Perhaps we need to take what love languages others are speaking to us and accept that in ourselves as the love they can and have the ability to show and give? Just because they are not speaking in OUR language, doesn't mean they don't love us. It just means they don't have the ability to step out of their own comfort zones (yet) and show that type of love. Once again, I'm speaking to myself here as well. Your post just hit a chord with the variety of things I'm dealing with right now too. iykwim

I hope this gives you a little insight.


Denise Houser said...

Regina, while I agree that we need to learn to accept the love languages others are capable of speaking to us, I also believe that we need to learn to speak our spouse's love language. And in this case, my ex-husband couldn't (or wouldn't) attempt to speak mine most likely because he was already having an affair.

I have recently been reminded by two men whom I consider to be REAL MEN, men of godly character, that God places the responsibility to love one's wife as Christ loved the church on each husband. My ex-husband was choosing not to love me when I cried out to him with that need and he responded as he did.

At any rate, regardless of whether he was responsible to learn my love language or not, he wounded me deeply by telling me that there was NOTHING he could affirm me for, and even though that incident took place nearly five years ago, it was still weighing me down, impacting my daily life, and being a stumbling block to me.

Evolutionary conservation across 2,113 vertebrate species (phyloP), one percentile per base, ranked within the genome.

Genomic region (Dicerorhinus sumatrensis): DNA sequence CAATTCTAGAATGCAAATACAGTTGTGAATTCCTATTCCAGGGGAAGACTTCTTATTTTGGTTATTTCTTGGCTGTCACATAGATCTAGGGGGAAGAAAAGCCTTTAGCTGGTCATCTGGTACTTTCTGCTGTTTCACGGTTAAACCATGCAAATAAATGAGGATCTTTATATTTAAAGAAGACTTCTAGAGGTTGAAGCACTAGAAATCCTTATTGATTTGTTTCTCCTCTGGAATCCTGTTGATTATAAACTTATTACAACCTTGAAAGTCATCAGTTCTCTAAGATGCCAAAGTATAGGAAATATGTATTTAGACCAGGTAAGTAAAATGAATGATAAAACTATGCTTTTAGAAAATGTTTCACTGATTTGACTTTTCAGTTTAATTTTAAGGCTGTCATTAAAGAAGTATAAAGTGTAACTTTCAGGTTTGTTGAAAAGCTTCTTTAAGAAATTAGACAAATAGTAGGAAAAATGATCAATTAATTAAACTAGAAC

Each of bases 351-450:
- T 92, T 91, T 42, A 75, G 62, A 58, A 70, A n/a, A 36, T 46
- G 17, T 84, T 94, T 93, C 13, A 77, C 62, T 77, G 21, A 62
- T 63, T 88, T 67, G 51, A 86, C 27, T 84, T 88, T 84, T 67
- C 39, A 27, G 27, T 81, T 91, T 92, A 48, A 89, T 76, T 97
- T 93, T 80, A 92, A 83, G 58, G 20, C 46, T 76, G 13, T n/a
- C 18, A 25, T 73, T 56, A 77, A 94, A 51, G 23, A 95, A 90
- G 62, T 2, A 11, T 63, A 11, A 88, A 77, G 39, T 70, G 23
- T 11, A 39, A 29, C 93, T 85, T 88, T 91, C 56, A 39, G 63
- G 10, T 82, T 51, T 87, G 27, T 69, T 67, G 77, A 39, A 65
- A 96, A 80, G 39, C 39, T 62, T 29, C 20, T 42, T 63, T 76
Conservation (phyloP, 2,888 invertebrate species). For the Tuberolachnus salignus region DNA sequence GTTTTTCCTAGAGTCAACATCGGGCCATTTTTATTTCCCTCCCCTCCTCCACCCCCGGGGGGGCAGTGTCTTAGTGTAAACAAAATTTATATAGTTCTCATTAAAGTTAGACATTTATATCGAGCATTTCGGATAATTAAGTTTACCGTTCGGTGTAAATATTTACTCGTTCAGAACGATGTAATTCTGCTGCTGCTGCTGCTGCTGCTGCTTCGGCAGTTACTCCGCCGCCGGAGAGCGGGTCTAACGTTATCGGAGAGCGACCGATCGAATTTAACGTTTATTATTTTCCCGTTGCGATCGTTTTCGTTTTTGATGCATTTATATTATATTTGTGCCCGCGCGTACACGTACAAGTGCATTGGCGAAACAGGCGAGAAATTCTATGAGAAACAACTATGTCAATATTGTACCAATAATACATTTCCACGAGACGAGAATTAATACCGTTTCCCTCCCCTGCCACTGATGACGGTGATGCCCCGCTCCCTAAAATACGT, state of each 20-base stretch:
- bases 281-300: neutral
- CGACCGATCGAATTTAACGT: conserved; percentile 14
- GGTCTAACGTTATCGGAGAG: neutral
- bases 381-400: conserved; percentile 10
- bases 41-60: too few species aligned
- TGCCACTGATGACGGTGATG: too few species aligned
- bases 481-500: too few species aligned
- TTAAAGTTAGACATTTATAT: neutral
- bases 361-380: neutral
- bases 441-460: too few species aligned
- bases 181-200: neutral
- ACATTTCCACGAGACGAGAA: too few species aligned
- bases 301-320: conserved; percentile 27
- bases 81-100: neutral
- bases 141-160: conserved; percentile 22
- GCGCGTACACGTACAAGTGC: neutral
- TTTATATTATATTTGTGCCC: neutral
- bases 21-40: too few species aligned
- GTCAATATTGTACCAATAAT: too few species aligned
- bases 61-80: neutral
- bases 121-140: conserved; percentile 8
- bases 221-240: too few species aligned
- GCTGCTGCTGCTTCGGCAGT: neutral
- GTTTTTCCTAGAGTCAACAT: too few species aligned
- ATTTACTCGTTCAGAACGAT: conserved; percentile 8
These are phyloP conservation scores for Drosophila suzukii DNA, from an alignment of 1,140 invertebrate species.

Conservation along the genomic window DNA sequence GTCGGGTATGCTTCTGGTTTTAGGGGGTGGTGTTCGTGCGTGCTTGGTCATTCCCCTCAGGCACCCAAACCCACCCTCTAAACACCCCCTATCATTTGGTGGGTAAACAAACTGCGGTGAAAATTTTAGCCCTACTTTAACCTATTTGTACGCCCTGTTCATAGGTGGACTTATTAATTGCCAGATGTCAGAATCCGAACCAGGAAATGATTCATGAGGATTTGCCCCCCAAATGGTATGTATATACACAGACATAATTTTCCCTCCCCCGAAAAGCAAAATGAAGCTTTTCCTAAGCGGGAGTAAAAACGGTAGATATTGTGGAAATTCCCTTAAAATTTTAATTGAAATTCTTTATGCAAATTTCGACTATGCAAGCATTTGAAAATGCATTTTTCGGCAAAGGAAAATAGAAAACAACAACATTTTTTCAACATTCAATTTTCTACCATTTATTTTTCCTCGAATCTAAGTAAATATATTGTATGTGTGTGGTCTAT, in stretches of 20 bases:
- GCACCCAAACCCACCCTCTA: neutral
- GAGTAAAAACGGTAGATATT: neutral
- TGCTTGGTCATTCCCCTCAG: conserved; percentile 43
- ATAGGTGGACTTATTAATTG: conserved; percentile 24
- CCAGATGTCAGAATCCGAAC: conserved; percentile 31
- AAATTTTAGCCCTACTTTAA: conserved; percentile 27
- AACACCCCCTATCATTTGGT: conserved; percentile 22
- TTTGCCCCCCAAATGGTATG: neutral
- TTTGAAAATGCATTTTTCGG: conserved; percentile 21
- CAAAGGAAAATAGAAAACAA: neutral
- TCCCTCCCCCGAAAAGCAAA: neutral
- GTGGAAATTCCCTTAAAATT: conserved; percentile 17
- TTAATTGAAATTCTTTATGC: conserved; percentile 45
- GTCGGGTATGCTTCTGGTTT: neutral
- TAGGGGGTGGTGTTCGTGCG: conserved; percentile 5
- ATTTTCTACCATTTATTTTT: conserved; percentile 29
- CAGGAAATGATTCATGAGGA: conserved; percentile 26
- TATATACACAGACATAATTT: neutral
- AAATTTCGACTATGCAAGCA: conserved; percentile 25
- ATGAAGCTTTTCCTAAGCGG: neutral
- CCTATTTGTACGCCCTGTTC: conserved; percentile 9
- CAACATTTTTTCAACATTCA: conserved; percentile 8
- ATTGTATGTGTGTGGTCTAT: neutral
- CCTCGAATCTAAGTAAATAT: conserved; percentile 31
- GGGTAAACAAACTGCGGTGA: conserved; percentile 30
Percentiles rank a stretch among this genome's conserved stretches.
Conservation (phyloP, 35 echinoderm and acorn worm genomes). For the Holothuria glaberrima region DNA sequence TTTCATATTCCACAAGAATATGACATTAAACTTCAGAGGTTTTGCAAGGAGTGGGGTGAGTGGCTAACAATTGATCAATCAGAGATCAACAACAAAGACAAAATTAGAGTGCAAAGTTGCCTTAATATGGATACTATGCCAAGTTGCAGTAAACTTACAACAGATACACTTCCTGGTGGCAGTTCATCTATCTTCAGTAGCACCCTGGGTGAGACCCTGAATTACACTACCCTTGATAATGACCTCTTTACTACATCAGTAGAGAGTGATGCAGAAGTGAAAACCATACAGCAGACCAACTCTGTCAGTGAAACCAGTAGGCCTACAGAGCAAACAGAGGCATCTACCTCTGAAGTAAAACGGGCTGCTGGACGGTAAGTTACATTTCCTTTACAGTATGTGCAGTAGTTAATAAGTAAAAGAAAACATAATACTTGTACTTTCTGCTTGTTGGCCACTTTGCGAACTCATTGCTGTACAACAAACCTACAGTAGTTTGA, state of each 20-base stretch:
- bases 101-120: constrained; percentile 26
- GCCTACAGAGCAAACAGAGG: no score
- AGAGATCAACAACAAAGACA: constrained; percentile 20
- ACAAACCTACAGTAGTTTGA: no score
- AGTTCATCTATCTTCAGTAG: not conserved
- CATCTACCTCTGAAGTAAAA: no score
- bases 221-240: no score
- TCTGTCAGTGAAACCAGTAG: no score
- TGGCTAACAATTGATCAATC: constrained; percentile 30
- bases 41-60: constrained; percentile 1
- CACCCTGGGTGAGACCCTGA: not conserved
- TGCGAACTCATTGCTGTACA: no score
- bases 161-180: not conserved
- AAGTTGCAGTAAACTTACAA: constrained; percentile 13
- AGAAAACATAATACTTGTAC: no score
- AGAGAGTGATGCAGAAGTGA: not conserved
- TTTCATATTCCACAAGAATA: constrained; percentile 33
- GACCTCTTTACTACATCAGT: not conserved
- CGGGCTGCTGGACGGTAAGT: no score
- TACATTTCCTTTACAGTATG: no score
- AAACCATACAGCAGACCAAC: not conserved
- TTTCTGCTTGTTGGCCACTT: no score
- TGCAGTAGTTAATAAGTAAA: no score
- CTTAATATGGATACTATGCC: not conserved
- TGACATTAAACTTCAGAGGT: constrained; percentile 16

Mr. G's Mrs. G said...

I agree with you Denise that it is an ultimate form of love to not only learn our spouse's love language, but to speak it often. We are in agreement there.

Looking back at it all, how are you getting that need for words of affirmation filled now?

What is your insight to the occurance now after realizing the injury had such far reaching affects on you? I think it would be safe to say, "Yes, he probably sinned against you" by not affirming you with the love that you needed. How are you working through this unpacking the self-condemnation...using your friend's words?

Denise Houser said...

Regina, for now, the part of me that needs words of affirmation from a lover has to be put on ice, since I am not married. I do get words of affirmation from my kids and my friends, and that has to be enough for now. God fills the emptiness for the most part, although if I am honest, the loneliness is still there, the longing to be part of a loving marriage.

As far as the unpacking goes, I am examining that tendency carefully and trying to be aware of those instances when I stumble into self-condemnation, and to immediately stop myself when I catch myself doing it. I'm also finding other things to think on (true, noble, right, pure, lovely, admirable and excellent things) when that one comes back to haunt me.

Mr. G's Mrs. G said...


Monica Lynn Frances Dunlap said...

excuse my french but your ex is a blind, ungrateful eeediot. you are a wonderful mother, friend, counselor and just all around a great person. he couldn't say one nice thing about you well i can't say JUST one nice thing about you. its a shame that he was too wrapped up in his own selfishness to realize what a wonderful woman he had.

Kympossible said...


His refusal to even TRY to say something nice about you is a reflection on his (lack of) character and complete sinful selfishness than anything. I'm so sorry that this has still been hurting you and pray that you heal as you unpack.

I warned my oldest boys awhile ago - everybody has some baggage, so try to travel light yourself. And be careful that when you choose a girl to be in a relationship with, that you're willing to help carry the baggage she's got. I think unpacking (as appropriate!) is a better way to handle it. 8-)